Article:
Isaac Foot (23 February 1880 – 13 December 1960) was a British politician and solicitor.
Isaac Foot was born in Plymouth, the son of a carpenter and undertaker, and educated at Plymouth Public School and the Hoe Grammar School, which he left at the age of 14. He then worked at the Admiralty in London, but returned to Plymouth to train as a solicitor. Foot qualified in 1902, and in 1903, with his friend Edgar Bowden, he set up the law firm Foot and Bowden, which as Foot-Anstey still exists.
He became a member of the Liberal Party, and in 1907 was elected to Plymouth City Council, which he remained a member of for twenty years, serving as Deputy Mayor in 1920. As Deputy Mayor he represented Plymouth in the United States for the celebrations of the Mayflower's tercentenary.
Foot first stood for parliament in Totnes in January 1910, losing to the sitting Liberal Unionist, F. B. Mildmay He then stood twice for Bodmin, but was unsuccessful. At Plymouth Sutton in the by-election of November 1919 he was beaten by Nancy Astor, who became the first woman MP in Britain and a lifelong friend of Foot.
Foot was elected as Member of Parliament for Bodmin at a by-election in February 1922, retaining his seat in the general elections of 1922 and 1923. He lost his seat in October 1924 but regained it in the 1929 General Election, when the Liberals took all five Cornish seats. He held the seat until he lost again in November 1935.
Foot served on the Round Table Conference on India in 1930–31 and on Burma in 1931 and was also on the Joint Select Committee on India. His championing of the poor of the subcontinent earnt him the sobriquet of "the member for the Depressed Classes".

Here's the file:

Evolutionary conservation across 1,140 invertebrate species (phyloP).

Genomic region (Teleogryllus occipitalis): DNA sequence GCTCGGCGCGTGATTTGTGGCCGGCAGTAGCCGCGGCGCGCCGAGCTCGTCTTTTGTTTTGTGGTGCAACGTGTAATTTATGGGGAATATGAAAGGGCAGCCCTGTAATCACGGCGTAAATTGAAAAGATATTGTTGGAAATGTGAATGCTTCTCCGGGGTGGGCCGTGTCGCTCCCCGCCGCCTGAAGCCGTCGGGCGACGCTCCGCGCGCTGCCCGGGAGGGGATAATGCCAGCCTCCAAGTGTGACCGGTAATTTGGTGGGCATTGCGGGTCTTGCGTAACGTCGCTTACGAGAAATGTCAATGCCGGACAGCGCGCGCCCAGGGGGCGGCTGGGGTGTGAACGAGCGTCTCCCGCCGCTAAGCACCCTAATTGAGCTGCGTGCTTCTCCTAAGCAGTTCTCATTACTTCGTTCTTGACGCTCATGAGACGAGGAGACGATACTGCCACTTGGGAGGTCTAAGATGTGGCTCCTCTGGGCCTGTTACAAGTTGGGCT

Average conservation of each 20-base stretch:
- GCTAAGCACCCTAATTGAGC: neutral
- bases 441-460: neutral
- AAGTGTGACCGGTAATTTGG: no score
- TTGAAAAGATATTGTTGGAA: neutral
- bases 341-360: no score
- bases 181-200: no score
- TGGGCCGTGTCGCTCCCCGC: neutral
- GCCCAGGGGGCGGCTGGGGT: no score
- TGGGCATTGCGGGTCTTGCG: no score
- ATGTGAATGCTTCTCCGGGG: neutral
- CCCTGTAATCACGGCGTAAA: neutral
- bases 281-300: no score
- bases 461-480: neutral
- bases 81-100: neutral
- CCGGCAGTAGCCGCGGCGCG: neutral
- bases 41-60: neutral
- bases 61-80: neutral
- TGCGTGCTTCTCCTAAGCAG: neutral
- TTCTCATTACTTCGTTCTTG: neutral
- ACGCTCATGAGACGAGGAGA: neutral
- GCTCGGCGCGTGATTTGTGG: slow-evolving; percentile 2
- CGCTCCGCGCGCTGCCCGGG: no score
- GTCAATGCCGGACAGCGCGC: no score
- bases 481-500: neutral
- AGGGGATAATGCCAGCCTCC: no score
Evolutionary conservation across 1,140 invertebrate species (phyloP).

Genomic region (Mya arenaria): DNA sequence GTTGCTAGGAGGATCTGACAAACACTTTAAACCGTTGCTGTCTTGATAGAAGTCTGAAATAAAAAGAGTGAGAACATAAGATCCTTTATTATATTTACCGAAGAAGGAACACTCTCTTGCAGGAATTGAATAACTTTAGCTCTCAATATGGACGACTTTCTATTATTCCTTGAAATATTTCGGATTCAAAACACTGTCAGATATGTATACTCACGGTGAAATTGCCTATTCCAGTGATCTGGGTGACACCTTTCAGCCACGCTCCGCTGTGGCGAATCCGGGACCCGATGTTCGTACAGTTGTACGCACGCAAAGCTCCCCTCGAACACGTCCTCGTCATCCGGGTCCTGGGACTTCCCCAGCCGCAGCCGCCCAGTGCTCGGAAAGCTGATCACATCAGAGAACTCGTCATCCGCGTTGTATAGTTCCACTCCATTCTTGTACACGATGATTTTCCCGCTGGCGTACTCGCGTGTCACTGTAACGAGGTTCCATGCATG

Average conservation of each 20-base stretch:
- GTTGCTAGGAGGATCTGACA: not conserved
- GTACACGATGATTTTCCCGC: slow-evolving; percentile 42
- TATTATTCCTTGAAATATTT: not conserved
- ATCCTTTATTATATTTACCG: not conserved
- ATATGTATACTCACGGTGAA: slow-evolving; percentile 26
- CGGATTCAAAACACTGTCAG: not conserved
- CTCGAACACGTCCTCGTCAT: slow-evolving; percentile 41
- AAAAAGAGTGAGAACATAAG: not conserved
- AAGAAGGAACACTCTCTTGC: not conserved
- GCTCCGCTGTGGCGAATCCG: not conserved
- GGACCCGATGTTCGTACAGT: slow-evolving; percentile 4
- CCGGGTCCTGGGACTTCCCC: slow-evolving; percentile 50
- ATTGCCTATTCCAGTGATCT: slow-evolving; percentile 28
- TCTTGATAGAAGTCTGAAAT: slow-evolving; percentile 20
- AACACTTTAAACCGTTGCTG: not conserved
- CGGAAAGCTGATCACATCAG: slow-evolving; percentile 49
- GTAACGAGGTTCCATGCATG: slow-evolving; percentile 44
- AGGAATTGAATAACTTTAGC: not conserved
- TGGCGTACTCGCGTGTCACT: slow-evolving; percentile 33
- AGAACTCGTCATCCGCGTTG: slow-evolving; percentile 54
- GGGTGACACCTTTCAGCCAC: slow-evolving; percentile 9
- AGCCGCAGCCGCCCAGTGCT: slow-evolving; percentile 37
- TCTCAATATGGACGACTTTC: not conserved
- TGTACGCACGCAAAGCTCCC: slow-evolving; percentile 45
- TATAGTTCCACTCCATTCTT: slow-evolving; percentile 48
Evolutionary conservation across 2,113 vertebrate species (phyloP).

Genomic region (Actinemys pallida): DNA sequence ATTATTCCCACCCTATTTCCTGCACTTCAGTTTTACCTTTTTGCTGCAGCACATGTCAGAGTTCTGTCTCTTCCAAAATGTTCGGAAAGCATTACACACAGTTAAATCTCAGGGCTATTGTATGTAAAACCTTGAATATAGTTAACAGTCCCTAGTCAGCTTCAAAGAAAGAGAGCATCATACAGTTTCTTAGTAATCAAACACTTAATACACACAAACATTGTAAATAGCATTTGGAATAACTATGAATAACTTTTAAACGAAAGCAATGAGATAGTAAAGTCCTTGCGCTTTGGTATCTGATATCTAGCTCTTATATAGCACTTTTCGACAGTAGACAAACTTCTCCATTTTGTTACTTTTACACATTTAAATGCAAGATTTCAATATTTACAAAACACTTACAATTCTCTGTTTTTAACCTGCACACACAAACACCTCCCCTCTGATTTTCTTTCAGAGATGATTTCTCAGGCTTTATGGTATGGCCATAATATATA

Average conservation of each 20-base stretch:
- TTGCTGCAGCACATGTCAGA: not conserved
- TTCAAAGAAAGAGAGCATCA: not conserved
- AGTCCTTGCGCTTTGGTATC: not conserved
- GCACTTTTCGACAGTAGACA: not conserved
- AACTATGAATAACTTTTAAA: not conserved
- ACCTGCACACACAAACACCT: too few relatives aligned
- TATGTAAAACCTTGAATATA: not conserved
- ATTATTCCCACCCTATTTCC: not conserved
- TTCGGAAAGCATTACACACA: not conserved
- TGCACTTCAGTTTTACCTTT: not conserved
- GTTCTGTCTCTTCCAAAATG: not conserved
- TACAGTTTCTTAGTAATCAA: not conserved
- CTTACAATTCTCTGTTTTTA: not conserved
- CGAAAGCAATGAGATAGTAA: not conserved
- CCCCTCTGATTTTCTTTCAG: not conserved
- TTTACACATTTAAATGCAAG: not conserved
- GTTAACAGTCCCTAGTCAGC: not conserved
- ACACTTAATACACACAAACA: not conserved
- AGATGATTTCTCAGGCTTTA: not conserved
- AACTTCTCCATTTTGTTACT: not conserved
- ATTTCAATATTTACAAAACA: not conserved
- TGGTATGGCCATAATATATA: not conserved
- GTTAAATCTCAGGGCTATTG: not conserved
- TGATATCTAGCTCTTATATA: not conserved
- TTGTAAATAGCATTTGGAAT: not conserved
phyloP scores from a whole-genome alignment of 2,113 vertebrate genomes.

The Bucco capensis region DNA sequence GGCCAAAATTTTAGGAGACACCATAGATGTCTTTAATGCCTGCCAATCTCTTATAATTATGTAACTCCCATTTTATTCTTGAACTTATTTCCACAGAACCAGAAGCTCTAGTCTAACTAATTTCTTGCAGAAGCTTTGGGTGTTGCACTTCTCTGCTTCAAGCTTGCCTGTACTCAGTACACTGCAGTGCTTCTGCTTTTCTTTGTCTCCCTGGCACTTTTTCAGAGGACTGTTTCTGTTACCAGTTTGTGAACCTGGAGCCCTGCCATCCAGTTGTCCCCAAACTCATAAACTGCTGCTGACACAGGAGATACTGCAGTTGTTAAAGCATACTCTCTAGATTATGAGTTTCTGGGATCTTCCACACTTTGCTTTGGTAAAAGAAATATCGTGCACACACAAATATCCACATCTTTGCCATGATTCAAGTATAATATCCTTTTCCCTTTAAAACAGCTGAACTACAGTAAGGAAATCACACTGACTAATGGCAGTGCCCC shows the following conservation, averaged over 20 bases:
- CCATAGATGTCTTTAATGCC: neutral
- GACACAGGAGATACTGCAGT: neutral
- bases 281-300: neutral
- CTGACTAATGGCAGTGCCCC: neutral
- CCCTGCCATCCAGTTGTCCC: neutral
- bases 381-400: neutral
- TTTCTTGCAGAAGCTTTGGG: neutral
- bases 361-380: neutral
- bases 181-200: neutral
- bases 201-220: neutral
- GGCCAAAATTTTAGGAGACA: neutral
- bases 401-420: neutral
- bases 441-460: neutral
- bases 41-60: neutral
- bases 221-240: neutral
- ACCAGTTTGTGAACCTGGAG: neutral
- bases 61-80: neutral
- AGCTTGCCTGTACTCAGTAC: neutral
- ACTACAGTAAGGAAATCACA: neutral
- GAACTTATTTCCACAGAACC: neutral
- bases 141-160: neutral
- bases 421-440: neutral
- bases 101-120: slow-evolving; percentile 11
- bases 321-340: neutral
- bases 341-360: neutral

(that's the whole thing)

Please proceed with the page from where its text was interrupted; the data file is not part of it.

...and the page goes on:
Foot served as Vice President of the Methodist Conference (1937–38) and as President of the Liberal Party (1947).
In 1945 he was chosen unanimously as Lord Mayor of Plymouth, despite not being a member of the council. Foot also served as Deputy-Chairman of the Cornwall Quarter Sessions in 1945, and was Chairman from 1953 to 1955, a distinction rarely granted to a solicitor.
Foot also built up a library of over 70,000 books at his home near Callington and would wake at five in the morning in order to read them. In old age he taught himself Greek, so as to read the New Testament in the original.
Foot was married to Eva Mackintosh, daughter of Angus Mackintosh.
Four of the Foots' sons followed their father into public life.
- Sir Dingle Foot became a Liberal, later Labour, Member of Parliament and solicitor-general.
- Hugh Foot, Baron Caradon was a senior diplomat and member of the House of Lords.
- John Foot, Baron Foot stood as a Liberal on several occasions for Parliament and became Baron Foot.
- Michael Foot became a major socialist intellectual, Member of Parliament and leader of the Labour Party (1980–83).
The Foots also had two daughters, Margaret and Jennifer, and one other son, Christopher, who went into the family law practice. Hugh's son, Paul Foot, was a prominent campaigning journalist and political activist, being a member of the Trotskyist Socialist Workers Party (SWP).
- Foot, John (1998). "Isaac Foot". In Duncan Brack. Dictionary of Liberal Biography. Malcolm Baines, Katie Hall, Graham Lippiatt, Tony Little, Mark Pack, Geoffrey Sell, Jen Tankard (1st ed. ed.). Artillery Row, London: Politico's Publishing. pp. 109–112. ISBN 1-902301-09-9.
- History of Foot-Anstey
- Stanley Goodman, ‘Foot, Isaac (1880–1960)’, rev. Mark Pottle, Oxford Dictionary of National Biography, Oxford University Press, 2004; online edn, May 2007 accessed 13 April 2008
- The Liberal Magazine, 1936
- Portraits of Sir Isaac Foot at the National Portrait Gallery, London
- Hansard 1803–2005: contributions in Parliament by Isaac Foot
|Parliament of the United Kingdom|
|Member of Parliament for Bodmin
|Member of Parliament for Bodmin
John Rankin Rathbone
|Party political offices|
|President of the Liberal Party